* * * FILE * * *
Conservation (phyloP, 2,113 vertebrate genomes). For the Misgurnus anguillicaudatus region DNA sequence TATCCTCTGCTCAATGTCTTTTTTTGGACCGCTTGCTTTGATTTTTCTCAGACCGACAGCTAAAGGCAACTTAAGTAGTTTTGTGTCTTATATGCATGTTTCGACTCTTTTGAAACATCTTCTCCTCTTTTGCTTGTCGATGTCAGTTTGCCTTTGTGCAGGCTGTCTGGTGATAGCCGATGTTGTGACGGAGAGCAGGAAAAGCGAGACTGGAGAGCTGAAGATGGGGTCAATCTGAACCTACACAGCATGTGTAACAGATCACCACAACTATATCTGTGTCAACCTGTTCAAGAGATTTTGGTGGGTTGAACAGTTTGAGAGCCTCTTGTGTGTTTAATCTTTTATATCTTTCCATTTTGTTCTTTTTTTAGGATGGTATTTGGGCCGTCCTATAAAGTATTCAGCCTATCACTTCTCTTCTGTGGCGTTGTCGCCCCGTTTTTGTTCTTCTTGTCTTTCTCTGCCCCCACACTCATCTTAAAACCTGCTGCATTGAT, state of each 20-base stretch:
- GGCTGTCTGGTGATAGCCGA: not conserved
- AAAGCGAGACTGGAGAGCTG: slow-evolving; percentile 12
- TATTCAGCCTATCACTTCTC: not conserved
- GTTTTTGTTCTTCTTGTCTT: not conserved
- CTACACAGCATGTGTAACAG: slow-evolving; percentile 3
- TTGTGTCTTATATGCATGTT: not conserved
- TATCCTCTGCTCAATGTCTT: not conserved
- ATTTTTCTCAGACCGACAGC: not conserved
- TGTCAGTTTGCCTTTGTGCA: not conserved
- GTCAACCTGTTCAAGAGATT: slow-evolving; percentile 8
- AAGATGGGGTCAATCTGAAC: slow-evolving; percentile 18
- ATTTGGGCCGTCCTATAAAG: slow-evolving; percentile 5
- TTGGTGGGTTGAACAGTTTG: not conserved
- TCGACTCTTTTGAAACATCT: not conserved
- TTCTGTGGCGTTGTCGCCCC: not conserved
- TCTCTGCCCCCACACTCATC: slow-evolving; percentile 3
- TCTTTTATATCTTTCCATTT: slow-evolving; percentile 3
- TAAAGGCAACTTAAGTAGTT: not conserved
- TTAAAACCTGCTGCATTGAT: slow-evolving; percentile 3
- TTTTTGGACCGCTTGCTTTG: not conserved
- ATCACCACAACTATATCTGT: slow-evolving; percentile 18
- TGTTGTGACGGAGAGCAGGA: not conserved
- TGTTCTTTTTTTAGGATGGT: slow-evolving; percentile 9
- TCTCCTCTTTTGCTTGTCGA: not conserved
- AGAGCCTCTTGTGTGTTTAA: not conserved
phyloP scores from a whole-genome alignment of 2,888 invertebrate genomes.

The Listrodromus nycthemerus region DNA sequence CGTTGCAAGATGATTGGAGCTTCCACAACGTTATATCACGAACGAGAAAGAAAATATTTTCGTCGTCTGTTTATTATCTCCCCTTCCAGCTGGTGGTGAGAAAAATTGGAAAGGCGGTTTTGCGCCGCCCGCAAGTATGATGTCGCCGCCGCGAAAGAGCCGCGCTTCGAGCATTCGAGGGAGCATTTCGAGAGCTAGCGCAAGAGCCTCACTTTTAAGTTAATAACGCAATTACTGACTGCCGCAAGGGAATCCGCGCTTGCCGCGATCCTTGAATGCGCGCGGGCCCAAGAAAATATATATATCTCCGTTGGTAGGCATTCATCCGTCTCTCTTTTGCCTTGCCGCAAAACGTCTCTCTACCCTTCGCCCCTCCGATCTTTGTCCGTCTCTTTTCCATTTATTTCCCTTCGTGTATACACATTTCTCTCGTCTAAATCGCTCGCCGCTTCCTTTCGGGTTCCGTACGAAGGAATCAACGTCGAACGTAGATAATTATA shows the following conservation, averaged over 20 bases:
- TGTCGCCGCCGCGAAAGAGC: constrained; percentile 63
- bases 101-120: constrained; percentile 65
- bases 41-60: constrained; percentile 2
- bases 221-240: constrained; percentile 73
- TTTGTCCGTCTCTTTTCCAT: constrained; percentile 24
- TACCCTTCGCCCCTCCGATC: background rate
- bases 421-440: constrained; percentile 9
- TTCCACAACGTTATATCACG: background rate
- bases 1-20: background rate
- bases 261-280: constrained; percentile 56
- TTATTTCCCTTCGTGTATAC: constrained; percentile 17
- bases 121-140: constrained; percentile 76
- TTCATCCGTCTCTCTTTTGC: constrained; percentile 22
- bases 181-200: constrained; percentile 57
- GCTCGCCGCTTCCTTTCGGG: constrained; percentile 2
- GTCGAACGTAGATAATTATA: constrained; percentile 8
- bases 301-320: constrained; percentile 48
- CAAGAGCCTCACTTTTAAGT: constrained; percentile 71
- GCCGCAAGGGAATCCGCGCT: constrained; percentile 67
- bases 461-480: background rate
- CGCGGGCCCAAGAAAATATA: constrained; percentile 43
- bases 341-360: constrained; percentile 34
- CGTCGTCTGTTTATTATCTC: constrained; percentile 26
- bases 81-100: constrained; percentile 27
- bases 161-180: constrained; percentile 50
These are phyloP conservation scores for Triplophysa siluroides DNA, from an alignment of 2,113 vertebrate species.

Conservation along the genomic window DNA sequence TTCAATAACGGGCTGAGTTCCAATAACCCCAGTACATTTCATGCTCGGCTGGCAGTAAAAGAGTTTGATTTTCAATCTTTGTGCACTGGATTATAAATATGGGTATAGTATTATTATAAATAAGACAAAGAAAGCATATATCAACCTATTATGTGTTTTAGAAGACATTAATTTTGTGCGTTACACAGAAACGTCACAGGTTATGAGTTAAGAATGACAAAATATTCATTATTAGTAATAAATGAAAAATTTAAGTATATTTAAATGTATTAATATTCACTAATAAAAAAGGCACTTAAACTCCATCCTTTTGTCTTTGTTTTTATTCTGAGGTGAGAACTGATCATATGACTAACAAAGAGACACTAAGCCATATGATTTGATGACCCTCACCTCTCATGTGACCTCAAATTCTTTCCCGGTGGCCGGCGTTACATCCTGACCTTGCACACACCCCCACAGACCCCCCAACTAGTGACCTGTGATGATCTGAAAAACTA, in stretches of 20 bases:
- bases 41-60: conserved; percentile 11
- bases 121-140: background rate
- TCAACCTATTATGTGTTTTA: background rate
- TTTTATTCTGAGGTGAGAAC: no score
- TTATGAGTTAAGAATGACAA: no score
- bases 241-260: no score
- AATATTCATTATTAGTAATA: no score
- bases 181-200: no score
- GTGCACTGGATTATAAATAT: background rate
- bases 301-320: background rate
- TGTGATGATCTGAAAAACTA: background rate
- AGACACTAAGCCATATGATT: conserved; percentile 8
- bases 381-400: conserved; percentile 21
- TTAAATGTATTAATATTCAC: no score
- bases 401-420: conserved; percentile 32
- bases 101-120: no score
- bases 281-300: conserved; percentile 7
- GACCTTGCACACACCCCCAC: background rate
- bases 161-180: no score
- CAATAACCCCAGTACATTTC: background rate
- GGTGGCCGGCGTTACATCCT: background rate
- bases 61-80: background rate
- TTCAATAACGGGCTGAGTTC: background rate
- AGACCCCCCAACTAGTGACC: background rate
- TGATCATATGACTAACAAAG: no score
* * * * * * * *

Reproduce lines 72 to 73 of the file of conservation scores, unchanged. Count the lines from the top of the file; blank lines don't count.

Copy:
- bases 281-300: conserved; percentile 7
- GACCTTGCACACACCCCCAC: background rate